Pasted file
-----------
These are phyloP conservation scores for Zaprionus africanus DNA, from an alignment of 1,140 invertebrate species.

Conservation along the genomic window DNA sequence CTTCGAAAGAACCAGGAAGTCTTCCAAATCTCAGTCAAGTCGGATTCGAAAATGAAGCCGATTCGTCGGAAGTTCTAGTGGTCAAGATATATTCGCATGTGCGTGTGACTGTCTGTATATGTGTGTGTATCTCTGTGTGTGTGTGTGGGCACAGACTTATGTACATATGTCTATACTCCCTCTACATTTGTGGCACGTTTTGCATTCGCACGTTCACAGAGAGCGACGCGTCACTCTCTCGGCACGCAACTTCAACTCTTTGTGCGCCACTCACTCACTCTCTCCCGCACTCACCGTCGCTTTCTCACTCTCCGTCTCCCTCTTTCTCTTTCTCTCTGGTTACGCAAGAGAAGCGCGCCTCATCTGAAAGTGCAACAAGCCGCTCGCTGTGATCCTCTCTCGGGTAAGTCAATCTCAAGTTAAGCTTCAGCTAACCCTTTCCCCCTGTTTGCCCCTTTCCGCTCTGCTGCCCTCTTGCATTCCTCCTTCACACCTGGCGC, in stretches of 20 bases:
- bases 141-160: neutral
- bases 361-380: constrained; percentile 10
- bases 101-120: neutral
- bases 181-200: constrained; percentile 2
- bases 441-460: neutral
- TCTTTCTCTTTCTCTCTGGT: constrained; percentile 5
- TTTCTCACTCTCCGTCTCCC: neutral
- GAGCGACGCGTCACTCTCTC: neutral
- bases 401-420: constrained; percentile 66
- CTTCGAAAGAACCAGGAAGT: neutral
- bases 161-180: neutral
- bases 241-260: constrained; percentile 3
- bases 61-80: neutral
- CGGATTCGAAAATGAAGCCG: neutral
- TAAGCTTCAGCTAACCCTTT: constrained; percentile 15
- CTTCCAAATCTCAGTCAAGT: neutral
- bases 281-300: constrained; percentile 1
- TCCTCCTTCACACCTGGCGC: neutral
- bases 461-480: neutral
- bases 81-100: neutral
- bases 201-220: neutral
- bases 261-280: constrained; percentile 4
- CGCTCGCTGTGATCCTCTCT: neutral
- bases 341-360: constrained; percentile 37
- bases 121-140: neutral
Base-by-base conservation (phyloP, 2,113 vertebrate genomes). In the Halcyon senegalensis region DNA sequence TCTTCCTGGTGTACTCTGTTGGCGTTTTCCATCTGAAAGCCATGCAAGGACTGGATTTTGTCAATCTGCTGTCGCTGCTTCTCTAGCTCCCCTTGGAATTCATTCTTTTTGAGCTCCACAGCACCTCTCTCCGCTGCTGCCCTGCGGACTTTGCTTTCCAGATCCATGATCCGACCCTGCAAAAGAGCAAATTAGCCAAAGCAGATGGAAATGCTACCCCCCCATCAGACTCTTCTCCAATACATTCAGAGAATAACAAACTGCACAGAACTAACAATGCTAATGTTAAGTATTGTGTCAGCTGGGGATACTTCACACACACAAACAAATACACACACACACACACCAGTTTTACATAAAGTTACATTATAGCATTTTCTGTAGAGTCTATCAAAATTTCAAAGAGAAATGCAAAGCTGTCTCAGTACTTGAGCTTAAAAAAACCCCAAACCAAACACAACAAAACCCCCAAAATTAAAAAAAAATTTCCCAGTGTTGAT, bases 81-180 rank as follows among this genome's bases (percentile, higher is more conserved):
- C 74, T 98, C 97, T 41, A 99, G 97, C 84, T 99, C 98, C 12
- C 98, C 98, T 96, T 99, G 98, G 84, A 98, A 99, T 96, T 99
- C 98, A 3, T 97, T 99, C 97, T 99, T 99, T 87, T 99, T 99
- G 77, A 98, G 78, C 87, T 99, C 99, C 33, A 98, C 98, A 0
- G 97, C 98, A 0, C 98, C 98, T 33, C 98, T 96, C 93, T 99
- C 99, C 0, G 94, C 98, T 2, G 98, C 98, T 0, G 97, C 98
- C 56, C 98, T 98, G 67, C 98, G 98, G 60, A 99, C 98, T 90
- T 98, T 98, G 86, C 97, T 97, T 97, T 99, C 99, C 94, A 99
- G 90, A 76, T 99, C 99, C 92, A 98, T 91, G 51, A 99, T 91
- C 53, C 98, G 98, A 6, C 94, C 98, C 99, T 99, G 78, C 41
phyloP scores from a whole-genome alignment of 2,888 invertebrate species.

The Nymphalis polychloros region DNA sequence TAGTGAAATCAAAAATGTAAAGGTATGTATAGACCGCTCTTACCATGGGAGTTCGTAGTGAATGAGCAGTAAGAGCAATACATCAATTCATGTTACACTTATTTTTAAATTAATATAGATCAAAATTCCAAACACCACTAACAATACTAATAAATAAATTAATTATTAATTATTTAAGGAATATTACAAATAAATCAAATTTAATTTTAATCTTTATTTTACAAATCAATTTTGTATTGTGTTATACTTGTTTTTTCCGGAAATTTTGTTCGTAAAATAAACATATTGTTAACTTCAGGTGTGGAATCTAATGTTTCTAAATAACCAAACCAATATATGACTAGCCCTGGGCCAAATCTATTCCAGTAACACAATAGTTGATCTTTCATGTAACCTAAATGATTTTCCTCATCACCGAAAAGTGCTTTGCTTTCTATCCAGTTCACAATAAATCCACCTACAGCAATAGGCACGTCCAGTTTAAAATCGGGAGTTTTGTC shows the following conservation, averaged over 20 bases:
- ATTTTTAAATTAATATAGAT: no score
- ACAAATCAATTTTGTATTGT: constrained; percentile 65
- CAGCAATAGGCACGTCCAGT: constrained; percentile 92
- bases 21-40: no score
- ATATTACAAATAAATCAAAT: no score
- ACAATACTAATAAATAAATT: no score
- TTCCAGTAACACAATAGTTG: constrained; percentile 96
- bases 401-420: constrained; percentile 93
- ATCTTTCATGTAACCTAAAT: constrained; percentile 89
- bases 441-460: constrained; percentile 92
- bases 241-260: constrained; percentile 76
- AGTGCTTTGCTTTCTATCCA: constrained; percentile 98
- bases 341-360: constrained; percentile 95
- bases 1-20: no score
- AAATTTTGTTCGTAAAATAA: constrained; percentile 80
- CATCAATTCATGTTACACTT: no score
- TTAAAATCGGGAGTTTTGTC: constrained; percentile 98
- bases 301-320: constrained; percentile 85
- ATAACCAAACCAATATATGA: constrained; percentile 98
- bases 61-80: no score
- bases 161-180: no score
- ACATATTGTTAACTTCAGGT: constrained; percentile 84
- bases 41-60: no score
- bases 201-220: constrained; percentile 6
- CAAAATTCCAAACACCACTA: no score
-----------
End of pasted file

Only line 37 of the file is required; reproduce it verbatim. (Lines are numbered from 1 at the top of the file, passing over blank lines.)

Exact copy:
- G 90, A 76, T 99, C 99, C 92, A 98, T 91, G 51, A 99, T 91